Do you know how old your surge protector is? Are you using one? If you don’t know when you bought it and you don’t know the amount of joules it protects against, it’s time to get a new one. Remember that a power strip isn’t necessarily a surge protector. One well-placed electrical “event” can turn that wonderful Mac into a glorified paperweight. As a general rule, when you get a new Mac, it’s also time for a new surge protector. I prefer name brand protectors from providers I trust such as Belkin, APC, and Tripp-Lite.

Similar to a surge protector, battery backups (UPS) tend to be set it and forget it. But batteries have limited life spans, and you don’t want to find out your battery is bad the hard way. It’s time to test the battery. Save your work and unplug your UPS from the wall. Did your Mac stay up? If it didn’t then your battery may be at end of life. Some vendors have software that will check the battery’s health and provide for graceful shutdowns during a power outage.

4. Clean up your cables

While you’re behind your Mac or on the floor checking your UPS and surge protector, do you know what each of those cables back there do, or if you still even need them? Organizing cables isn’t just about aesthetics. Disorganized cables tangled together creates the potential for chain reaction disasters: Pull too much on that iPod, and the entire string of computers and hard drives comes tumbling down. I’ve seen it, and it isn’t pleasant.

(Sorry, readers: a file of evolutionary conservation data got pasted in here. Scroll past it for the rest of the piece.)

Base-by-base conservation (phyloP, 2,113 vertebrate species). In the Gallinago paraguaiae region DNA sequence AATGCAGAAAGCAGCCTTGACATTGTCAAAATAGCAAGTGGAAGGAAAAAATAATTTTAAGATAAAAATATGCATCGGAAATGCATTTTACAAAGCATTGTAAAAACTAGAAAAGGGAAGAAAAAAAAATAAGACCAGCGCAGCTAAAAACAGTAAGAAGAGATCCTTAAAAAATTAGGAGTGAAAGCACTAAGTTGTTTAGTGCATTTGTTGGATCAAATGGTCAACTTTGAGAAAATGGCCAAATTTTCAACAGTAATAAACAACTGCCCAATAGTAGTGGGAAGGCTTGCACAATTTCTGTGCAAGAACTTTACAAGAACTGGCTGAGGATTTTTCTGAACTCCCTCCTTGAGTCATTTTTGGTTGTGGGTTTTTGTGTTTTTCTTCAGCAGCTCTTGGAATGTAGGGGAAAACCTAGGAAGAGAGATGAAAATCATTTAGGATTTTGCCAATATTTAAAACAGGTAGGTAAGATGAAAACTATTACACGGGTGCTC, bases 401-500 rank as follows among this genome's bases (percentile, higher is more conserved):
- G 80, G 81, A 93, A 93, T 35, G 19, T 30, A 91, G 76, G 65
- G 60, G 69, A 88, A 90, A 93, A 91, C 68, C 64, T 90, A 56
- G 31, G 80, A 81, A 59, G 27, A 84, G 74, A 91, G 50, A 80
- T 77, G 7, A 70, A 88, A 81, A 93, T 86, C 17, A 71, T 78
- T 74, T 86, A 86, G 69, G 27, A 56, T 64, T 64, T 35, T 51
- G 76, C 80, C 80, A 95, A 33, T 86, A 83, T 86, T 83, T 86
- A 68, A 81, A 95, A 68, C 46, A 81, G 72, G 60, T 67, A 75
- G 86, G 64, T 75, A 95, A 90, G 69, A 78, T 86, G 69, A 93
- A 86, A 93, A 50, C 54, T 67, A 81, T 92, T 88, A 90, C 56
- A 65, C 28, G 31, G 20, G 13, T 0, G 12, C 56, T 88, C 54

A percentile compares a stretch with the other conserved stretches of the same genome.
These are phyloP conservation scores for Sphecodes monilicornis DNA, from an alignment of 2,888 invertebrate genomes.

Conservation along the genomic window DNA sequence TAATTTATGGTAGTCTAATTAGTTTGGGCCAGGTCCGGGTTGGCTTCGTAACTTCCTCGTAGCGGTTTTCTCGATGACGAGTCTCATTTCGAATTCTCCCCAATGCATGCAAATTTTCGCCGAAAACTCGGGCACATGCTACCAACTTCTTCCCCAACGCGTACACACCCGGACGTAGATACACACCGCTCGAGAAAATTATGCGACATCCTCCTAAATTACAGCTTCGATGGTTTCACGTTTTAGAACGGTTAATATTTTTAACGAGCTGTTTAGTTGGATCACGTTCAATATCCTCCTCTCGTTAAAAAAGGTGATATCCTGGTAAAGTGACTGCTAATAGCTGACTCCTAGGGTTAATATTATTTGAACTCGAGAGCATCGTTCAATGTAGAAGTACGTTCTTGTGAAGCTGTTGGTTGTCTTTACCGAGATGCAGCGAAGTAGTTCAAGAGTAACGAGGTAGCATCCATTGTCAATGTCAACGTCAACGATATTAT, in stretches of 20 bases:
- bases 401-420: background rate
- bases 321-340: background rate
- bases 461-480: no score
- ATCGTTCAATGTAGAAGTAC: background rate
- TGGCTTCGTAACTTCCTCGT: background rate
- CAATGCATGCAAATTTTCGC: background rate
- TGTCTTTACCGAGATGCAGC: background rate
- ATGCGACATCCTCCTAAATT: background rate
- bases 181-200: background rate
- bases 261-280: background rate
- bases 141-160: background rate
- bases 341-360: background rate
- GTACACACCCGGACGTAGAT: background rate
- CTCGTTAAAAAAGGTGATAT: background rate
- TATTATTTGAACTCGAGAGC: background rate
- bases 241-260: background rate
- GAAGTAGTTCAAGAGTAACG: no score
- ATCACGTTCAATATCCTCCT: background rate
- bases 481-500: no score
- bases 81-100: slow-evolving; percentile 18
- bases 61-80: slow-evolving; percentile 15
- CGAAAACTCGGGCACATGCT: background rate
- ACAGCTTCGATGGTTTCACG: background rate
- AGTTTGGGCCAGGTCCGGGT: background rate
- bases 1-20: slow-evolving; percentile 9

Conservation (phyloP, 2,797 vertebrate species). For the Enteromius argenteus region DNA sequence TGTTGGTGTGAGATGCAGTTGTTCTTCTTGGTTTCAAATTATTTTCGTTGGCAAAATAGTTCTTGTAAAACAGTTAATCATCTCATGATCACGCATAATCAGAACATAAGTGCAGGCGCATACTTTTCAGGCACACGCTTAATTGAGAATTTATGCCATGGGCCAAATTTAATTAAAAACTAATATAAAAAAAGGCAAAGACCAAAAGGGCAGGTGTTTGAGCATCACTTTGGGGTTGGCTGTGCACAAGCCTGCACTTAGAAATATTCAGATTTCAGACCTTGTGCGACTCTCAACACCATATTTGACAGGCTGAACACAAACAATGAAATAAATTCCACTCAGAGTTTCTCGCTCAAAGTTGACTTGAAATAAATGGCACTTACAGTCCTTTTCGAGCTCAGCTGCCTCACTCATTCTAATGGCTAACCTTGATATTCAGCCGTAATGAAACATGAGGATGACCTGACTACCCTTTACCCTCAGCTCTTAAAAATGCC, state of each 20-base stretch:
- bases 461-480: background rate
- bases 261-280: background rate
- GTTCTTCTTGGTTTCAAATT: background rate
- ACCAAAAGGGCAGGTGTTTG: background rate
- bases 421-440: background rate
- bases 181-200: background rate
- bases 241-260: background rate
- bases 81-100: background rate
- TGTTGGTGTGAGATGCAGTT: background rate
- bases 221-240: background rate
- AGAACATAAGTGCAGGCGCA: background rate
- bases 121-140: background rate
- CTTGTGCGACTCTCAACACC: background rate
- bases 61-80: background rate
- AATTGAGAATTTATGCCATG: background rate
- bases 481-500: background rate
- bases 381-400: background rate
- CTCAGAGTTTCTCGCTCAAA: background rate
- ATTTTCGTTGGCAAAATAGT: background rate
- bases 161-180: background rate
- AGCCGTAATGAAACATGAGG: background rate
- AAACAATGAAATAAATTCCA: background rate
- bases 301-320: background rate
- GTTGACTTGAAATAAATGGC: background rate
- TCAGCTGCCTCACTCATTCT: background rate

It’s time to trace those back, get rid of the ones you aren’t using and organize the rest. Lifehacker had a great article about how to get these under control. Oh, and you might as well dust that area, too, while you’re at it.

5. Check those logs

Your Mac has a little black box that records all sorts of problems and errata. Open up your Console app and it’s all there. It might be an application crash, a slowdown, or just general weirdness. For those of us who have trouble reading the logs and what they mean, Log Leech is well worth the $10. It makes your logs more Mac-like, and easy to find.

6. Lighten your load

Like many of you, I’m embarrassed with the collection of old manuals, disks and obsolete tech in my basement. It’s time to get rid of it. Old disks and manuals can usually be donated to libraries for their inventory or their big tent sale. While Apple has a recycling program, it’s limited to certain items, but your local Goodwill will usually take most items via the Reconnect partnership with Dell as will most Best Buy  locations.